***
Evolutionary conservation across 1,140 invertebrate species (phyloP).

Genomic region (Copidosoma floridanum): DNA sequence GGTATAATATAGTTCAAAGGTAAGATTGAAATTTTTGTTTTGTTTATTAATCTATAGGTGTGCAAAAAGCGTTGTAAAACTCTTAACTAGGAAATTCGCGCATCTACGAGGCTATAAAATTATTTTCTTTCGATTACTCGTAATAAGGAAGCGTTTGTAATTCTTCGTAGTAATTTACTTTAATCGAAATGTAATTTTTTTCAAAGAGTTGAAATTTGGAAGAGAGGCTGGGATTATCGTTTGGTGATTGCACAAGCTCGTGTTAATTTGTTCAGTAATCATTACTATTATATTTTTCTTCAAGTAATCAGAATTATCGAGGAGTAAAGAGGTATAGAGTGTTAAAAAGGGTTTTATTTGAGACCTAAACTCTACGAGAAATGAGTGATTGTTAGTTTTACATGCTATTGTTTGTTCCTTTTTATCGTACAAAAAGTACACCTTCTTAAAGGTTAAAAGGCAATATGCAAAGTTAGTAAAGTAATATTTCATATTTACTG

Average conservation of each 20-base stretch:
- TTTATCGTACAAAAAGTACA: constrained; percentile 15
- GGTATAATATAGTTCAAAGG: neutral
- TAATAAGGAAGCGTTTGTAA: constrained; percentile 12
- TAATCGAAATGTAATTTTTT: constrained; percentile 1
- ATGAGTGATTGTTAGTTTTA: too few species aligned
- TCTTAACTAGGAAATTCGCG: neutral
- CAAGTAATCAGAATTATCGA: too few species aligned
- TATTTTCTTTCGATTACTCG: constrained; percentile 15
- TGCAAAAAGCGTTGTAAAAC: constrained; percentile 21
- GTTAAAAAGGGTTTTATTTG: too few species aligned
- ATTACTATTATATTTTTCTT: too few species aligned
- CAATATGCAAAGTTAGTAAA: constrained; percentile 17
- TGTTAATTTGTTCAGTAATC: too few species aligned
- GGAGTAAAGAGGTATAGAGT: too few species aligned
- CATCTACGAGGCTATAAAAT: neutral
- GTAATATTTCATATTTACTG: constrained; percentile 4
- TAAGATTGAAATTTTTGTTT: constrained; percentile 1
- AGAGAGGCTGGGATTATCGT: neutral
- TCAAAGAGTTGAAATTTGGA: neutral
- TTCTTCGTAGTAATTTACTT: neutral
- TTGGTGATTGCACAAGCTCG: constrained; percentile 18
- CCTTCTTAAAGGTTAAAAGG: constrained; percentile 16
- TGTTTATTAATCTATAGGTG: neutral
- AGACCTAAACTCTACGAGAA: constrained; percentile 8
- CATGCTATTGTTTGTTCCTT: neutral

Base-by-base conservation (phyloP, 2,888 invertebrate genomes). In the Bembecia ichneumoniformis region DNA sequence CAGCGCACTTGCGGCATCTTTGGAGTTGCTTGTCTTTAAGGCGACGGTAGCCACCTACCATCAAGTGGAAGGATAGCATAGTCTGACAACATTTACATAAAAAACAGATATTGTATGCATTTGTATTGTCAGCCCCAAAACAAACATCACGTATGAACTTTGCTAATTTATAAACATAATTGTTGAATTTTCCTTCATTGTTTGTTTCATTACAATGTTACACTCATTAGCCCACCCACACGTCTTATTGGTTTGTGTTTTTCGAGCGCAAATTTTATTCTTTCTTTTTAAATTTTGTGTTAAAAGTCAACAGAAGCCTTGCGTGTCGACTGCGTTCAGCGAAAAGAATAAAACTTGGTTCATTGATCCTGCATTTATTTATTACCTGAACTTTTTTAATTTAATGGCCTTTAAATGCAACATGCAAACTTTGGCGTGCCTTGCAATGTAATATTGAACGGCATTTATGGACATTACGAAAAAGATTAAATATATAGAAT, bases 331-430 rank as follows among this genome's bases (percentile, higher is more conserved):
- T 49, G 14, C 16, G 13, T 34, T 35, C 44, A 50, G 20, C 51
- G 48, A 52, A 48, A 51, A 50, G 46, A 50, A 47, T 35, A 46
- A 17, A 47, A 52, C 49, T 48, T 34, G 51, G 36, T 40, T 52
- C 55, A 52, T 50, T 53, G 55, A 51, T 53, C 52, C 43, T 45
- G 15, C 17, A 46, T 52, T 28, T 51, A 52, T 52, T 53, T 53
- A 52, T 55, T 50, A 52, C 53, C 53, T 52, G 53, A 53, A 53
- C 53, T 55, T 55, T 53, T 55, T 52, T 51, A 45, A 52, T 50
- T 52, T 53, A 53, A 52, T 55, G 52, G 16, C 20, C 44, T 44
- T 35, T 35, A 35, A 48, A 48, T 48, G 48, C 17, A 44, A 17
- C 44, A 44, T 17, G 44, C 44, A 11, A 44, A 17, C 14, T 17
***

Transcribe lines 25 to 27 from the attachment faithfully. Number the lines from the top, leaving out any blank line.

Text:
- CCTTCTTAAAGGTTAAAAGG: constrained; percentile 16
- TGTTTATTAATCTATAGGTG: neutral
- AGACCTAAACTCTACGAGAA: constrained; percentile 8